o n e


The entire navigation of our life depends upon our senses, of which sight is the noblest and most universal, so that those inventions which serve to increase its power are surely the most useful possible. 

– Descartes, First Discourse on Light, Dioptrics





n.  1. The cardinal number, represented by the symbol 1, designating the first unit in a series

adj.  1. Being a single entity, unit, object, or living being

pron.  1. An indefinitely specified individual

Idioms:at  o n e  – In accord or unity.

o n e  and all – Everyone.

o n e  by  o n e  – Individually in succession.


point of departure

Where do we go then? . . . Well what we do is go straight on; that way lies, no doubt, a revelation. I had no idea this was going to happen. I did have an idea something else would happen. Ideas are o n e thing and what happens another.
— John Cage, “Where are we going? And what are we doing?”, Silence (Wesleyan University Press, 1961), pp. 220–222.


This event explores the spaces of artistic, artisanal, and intellectual production. From outside the artist’s studio to the alchemist’s lab, the stateroom to the secret chamber, the brick-and-mortar walls to the winding corridors of Harvard buildings, what happens outside rooms and their contents have long influenced history and transformed their inhabitants. Held in conjunction with the special symposium The Room Where It Happens: On the Agency of Interior Spaces (Saturday, October 14, 2017), this happening brings together soon-to-be artists, architects, and historians to consider the spaces where objects and ideas are generated.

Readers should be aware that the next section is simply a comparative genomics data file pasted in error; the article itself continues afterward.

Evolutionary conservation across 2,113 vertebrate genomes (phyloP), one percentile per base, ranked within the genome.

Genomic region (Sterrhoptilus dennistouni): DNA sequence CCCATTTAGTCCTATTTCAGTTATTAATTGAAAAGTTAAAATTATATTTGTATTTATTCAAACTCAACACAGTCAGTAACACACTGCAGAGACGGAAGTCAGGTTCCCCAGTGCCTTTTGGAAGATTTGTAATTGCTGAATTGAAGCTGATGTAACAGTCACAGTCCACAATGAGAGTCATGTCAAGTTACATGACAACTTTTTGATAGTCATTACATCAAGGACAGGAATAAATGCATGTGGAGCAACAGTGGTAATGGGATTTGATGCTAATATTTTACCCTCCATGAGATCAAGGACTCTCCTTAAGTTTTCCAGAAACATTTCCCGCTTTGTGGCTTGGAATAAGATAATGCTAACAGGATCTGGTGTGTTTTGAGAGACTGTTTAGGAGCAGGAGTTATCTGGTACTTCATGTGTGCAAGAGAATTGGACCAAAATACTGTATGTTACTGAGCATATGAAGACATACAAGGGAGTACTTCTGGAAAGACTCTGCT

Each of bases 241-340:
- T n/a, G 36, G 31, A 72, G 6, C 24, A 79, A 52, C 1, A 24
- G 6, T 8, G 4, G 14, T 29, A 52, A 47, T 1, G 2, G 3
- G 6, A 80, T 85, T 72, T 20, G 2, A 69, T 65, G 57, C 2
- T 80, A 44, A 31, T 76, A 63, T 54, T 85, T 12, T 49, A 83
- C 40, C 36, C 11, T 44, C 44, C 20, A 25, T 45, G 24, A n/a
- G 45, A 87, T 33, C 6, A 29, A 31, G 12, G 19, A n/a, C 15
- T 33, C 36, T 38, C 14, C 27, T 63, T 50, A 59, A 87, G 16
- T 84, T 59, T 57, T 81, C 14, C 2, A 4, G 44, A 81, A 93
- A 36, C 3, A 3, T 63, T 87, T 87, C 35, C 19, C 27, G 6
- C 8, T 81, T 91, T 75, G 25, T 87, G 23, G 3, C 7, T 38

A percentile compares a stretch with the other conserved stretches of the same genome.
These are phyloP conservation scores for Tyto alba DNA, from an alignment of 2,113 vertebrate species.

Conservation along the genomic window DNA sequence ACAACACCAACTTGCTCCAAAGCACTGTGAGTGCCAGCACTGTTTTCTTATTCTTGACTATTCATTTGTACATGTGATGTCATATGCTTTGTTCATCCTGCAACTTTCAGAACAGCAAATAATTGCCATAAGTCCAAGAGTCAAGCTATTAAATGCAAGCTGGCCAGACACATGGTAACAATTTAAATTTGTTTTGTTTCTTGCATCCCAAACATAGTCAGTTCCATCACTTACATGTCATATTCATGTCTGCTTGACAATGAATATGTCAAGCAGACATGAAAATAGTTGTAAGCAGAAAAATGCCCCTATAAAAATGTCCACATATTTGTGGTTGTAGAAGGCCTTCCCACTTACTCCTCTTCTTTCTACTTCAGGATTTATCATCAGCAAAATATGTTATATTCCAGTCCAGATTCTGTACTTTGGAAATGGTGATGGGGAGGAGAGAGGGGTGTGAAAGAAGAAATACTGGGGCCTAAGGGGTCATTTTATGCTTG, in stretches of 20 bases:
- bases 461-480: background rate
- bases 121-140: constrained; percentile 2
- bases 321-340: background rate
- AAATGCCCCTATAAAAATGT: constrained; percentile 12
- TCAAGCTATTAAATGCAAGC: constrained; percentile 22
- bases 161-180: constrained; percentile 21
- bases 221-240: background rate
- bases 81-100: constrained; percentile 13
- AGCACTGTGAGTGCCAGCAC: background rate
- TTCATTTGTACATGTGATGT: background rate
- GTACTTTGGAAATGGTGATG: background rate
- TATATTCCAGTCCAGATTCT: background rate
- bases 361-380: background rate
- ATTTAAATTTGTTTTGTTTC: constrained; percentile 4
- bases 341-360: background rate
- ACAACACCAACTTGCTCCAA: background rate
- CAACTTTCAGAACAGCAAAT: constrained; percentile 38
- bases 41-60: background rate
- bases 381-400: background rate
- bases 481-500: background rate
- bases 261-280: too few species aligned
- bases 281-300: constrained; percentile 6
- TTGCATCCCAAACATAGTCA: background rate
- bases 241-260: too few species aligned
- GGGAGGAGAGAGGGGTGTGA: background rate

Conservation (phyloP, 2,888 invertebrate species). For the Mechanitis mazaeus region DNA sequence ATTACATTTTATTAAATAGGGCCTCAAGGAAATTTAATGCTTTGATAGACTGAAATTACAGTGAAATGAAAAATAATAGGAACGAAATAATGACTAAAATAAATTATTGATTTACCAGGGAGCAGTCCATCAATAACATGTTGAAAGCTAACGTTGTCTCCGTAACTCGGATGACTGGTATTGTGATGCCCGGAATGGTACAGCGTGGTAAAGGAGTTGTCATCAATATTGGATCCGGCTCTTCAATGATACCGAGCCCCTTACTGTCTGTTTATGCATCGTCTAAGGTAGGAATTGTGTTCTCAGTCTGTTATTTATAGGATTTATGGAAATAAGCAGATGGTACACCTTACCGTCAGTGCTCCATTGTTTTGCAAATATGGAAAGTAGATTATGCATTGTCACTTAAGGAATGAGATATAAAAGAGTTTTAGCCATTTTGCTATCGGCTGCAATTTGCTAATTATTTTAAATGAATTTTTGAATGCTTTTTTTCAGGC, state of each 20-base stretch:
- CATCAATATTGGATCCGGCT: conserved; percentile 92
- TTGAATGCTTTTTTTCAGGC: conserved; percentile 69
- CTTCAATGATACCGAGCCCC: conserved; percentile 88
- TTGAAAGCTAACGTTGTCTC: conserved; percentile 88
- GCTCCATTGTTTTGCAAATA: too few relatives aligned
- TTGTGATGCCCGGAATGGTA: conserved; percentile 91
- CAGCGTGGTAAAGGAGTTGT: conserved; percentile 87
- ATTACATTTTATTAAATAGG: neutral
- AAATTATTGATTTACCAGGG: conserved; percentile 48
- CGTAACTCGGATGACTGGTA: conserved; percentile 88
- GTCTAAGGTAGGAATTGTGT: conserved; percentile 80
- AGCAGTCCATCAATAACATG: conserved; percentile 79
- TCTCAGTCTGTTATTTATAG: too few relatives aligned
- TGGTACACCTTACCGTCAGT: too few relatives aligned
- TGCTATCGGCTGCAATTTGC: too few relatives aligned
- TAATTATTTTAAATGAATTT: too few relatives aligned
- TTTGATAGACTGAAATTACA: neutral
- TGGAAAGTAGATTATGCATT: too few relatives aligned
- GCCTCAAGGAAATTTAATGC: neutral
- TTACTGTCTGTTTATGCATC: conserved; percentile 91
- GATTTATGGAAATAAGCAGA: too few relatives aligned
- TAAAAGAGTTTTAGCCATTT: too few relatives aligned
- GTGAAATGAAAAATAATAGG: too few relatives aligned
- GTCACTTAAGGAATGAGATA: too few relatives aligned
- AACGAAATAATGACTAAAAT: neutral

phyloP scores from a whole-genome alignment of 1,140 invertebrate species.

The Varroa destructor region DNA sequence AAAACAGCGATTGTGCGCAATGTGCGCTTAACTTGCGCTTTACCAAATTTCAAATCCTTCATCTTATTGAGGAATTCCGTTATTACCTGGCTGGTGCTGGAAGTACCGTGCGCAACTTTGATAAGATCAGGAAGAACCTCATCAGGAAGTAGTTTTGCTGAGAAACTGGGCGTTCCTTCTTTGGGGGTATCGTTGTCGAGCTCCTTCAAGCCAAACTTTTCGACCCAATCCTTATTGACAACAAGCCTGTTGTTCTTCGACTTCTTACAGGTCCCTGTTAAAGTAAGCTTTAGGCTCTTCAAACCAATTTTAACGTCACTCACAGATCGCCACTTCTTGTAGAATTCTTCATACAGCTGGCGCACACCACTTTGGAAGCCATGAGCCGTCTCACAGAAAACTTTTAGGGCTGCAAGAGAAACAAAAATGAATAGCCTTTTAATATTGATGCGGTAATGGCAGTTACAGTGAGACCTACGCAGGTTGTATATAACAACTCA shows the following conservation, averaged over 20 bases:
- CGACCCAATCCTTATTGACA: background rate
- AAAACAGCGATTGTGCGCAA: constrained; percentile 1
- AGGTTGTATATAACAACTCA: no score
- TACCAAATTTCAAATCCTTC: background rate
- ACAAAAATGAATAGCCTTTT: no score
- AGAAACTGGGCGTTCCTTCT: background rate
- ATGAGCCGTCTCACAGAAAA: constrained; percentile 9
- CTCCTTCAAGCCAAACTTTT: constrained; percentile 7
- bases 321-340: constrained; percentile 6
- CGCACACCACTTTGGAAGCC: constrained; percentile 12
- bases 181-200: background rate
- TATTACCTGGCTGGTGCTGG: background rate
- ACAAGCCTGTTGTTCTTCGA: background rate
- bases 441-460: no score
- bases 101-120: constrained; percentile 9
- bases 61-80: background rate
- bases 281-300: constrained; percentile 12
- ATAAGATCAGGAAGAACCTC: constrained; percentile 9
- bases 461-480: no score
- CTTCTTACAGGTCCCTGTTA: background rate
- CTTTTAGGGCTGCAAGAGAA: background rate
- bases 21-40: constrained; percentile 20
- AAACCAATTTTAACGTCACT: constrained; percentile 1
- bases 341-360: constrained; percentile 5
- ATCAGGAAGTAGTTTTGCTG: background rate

Sunday, October 22, 2017 | 9:00pm - 10:00pm | @ main gallery 

"graveyard shift"

Sunday, October 29, 2017 | 9:30pm - 10:30pm | @ underground


The picture… is but a succession or variety of stronger lights thrown upon  o n e  part of the paper, and of deeper shadows on another. Now Light, where it exists, can exert an action.


O n e  unifying aspect was the radical economy and simplicity of the artworks’ means and materials. Artists used common materials such as rope, wood, canvas, photocopy and language, often to greater effect than today’s artists who spend huge sums of money on fabrication.

(A month after the closing of the exhibition, Essa Lucienne resigned, going on to develop a more nomadic mode of working that has come to define much of today’s curatorial practice.)



 UK  /ˈlæn.dɪŋ/  US  /ˈlæn.dɪŋ/


An instance of coming or bringing something to land, either from the air or from water. ‘we made a perfect landing at the airstrip’

1.1 An act of unloading troops in enemy territory as part of a military operation.

1.2 A place where people and goods can be landed from a boat. ‘the ferry landing’



Landing: " O N E " – o n e  pulse

Wednesday, November 1, 2017 | 9:30pm - 10:30pm | @ underground



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